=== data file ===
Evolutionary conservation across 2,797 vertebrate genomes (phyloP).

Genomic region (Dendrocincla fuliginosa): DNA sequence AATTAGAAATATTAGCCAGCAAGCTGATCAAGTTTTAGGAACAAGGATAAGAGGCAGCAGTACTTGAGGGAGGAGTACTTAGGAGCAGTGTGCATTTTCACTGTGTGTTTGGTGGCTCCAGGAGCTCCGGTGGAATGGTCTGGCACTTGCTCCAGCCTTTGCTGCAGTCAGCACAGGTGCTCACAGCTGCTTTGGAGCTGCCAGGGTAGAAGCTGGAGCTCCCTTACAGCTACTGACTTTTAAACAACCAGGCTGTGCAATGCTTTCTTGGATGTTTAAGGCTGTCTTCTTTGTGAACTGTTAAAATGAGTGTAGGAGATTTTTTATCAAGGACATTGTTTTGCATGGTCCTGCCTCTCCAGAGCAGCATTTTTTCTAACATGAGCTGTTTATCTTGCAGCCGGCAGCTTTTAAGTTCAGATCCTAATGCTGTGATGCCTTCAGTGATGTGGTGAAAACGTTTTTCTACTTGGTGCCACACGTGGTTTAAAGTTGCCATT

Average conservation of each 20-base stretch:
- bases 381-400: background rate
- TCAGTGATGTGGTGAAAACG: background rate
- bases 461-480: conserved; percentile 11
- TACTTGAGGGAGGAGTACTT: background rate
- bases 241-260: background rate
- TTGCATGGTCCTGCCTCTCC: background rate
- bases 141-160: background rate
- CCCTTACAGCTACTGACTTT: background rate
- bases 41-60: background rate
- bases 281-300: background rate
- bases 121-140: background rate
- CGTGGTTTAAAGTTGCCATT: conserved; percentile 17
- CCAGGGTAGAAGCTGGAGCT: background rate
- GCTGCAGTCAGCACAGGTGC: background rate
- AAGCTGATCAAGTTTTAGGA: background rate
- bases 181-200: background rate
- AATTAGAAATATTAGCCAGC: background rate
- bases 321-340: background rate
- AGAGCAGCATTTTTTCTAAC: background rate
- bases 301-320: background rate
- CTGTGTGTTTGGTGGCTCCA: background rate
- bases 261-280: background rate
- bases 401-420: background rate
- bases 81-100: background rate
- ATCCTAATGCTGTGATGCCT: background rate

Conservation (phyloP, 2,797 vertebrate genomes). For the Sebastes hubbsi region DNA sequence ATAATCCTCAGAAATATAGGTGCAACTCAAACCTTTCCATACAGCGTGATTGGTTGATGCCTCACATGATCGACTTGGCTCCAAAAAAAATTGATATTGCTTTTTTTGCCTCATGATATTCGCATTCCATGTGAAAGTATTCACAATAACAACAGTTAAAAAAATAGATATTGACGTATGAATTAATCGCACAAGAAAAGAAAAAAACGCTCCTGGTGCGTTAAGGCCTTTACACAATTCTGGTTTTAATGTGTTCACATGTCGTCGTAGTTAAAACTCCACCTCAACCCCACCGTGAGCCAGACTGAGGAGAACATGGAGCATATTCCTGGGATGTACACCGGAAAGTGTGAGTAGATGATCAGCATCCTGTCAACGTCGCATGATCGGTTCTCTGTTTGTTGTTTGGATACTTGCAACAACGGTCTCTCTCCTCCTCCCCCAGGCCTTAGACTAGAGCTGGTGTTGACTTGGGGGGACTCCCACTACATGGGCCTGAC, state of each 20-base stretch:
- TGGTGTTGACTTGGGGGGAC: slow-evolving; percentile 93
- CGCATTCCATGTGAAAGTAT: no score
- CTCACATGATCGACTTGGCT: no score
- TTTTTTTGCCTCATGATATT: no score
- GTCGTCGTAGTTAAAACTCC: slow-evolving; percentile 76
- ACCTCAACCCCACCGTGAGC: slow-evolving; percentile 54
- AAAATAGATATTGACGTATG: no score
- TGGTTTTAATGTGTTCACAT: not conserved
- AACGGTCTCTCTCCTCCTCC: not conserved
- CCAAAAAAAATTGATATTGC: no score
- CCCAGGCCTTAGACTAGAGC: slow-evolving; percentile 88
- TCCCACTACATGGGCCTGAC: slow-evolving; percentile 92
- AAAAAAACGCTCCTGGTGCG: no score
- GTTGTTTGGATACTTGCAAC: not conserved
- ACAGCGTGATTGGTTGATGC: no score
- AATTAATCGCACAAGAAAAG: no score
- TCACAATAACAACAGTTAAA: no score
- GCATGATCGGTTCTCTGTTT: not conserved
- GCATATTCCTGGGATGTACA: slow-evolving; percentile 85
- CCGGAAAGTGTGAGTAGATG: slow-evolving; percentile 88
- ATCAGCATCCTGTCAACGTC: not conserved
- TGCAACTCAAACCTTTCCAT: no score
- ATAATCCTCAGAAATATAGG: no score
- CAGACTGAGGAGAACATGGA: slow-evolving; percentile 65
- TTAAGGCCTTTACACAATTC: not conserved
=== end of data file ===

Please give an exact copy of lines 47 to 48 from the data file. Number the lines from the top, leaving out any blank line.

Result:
- GCATGATCGGTTCTCTGTTT: not conserved
- GCATATTCCTGGGATGTACA: slow-evolving; percentile 85